Japan must watch out for possible terror attacks by North Korea in response to Tokyo's sanctions after the North's claimed nuclear test, Japanese police warned yesterday as government leaders said they were considering further sanctions.
"There are concerns that North Korea may launch a large scale terrorist attacks or sly and heinous activities in retaliation to [Japan's] additional sanctions," Deputy Director General Hiroto Yoshimura of the National Police Agency said.
Yoshimura was addressing the first meeting of a security task force that he heads following North Korea's alleged nuclear test on Oct. 9, public broadcaster NHK said.
Yoshimura told task force members to step up security and intelligence activities to avoid any possible retaliation by North Korea.
Japan on Friday closed ports to North Korean ships, banned trade with the North and is currently considering further sanctions in line with the resolution made by the UN Security Council [UNSC].
Chief Cabinet Secretary Yasuhisa Shiozaki said the government was studying what else could be added to Japan's list of sanctions already place and would rapidly put the additional measures in place.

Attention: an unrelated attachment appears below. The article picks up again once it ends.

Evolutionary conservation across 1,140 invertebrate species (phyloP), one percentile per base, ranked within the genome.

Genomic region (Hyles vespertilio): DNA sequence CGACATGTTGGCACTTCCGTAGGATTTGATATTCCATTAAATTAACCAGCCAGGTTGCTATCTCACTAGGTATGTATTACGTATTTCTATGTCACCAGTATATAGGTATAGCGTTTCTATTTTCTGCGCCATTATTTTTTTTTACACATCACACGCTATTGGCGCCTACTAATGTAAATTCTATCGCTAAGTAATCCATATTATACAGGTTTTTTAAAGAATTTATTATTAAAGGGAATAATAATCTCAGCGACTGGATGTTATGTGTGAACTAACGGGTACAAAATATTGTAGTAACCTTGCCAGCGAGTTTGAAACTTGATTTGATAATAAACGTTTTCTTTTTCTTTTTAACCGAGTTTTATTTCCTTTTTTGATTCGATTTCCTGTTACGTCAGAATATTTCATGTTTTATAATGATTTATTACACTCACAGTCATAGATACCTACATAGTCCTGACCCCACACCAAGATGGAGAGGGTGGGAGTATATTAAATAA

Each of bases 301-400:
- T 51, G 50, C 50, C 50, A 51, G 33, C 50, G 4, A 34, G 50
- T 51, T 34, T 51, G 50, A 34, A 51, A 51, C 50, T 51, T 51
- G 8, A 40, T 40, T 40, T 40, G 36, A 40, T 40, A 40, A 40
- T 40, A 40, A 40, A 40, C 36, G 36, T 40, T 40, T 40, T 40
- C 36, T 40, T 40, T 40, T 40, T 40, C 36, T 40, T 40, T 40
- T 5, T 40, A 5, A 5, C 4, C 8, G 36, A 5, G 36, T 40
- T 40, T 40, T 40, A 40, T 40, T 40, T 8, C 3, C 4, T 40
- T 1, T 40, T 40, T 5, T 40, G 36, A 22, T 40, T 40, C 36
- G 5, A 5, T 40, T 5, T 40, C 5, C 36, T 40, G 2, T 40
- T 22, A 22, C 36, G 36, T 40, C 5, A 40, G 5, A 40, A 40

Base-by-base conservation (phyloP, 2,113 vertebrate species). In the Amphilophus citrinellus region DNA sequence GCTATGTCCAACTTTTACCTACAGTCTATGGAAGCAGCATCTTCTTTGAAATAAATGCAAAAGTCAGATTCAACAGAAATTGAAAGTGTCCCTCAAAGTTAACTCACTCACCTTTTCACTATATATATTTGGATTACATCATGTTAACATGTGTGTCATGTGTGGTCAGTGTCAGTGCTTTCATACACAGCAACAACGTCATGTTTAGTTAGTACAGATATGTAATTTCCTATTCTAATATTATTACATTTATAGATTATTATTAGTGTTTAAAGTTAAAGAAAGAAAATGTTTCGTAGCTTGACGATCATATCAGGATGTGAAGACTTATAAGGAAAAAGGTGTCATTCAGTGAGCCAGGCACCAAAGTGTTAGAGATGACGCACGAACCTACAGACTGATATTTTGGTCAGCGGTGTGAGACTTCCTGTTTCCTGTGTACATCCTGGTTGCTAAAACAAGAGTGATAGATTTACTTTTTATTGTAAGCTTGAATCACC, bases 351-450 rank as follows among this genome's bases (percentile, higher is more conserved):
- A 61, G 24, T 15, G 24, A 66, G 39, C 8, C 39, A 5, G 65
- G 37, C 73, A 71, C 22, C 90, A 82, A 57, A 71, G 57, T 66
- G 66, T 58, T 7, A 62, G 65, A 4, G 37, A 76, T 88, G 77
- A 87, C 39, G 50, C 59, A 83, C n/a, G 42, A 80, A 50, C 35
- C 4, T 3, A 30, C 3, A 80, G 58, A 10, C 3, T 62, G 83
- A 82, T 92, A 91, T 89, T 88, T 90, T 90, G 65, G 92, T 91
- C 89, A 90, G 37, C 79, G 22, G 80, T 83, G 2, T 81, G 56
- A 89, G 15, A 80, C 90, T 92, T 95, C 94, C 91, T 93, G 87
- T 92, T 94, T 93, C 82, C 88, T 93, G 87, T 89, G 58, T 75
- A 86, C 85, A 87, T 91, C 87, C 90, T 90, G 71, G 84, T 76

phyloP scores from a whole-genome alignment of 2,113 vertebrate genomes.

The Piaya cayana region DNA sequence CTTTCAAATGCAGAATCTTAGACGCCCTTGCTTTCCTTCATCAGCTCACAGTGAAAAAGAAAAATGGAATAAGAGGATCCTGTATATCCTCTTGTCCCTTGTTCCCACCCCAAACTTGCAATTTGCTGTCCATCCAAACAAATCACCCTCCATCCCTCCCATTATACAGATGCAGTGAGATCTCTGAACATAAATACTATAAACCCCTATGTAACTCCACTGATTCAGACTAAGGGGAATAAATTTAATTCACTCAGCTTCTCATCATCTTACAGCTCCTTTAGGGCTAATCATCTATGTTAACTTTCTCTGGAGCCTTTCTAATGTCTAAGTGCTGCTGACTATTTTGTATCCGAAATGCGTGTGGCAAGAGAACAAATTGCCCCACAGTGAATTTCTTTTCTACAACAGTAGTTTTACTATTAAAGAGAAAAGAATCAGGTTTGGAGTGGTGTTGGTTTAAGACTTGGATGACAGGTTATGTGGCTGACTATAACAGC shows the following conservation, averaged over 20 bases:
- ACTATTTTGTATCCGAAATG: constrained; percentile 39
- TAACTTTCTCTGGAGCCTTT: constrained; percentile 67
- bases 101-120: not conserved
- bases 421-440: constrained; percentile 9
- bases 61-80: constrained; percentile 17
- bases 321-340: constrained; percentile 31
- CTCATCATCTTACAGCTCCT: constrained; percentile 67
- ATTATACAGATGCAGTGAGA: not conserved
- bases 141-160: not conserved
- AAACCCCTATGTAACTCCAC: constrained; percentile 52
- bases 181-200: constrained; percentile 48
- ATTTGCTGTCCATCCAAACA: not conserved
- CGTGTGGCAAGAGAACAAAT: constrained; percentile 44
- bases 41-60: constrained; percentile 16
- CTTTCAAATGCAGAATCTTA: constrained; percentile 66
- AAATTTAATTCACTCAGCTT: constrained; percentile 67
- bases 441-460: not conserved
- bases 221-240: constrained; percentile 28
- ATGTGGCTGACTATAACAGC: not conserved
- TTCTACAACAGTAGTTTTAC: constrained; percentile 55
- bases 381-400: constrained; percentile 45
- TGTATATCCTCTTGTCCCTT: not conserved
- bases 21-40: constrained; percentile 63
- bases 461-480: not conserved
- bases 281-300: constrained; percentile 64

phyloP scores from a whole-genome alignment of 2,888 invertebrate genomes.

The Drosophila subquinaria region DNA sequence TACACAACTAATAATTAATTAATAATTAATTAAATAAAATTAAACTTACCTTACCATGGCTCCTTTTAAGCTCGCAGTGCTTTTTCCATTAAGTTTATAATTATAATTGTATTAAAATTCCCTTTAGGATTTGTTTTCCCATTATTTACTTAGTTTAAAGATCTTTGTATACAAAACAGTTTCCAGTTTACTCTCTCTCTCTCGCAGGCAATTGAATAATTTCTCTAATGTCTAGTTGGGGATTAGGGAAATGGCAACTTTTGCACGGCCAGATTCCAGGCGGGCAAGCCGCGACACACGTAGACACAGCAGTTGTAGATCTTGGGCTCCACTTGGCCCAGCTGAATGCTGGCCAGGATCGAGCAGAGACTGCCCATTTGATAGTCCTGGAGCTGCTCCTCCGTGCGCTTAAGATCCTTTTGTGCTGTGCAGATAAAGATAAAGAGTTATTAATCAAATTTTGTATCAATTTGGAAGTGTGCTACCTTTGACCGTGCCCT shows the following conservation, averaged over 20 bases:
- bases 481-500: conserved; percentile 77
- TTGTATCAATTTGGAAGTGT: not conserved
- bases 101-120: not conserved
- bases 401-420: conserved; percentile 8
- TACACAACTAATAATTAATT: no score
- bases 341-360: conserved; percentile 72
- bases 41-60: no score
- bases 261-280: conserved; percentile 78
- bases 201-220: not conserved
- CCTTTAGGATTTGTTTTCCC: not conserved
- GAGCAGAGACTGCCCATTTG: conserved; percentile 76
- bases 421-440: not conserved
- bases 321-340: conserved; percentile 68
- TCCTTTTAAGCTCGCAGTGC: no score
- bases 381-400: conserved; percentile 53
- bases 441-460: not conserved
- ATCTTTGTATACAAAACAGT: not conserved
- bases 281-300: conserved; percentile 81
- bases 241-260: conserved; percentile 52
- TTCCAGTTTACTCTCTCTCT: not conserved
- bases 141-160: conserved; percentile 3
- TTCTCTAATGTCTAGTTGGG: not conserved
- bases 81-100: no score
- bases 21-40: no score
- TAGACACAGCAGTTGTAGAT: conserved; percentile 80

"For sections under the UNSC resolution that have not been carried out by Japan, we hope to consider them promptly and then decide on our future actions in line with the UN sanctions committee," Shiozaki said. "It is our natural obligation to fully implement the UNSC resolution."
Separately, Prime Minister Shinzo Abe said that Japan would consider additional measures by "taking into consideration actions by international society."
Japanese officials have also been discussing whether Tokyo would be able to assist US forces in boarding North Korean ships for searches sanctioned under the UNSC resolution.
Defense Agency chief Fumio Kyuma said yesterday that the government would closely study the situation in areas around Japan to determine its course of action.
"The situation changes minute by minute. The government will need to finalize its decision based on parliamentary debate as the situation continues to develop," Kyuma told a committee in parliament.
Meanwhile, in response to comments by Shoichi Nakagawa -- chairman of the ruling Liberal Democratic Party's policy research council -- that Japan should debate posessing nuclear weapons, Shiozaki denied that possessing the weapons was being considered an option.
"We will maintain our three non-nuclear principles. There is no change whatsoever to our government's position that Japan will not possess any nuclear weapons," Shiozaki said.
Nakagawa reportedly made his comments on a Sunday morning talk show.
Japan's pacifist Constitution bars the use of force to settle international disputes and Japan has maintained a policy of not producing, possessing or allowing nuclear weapons into the country.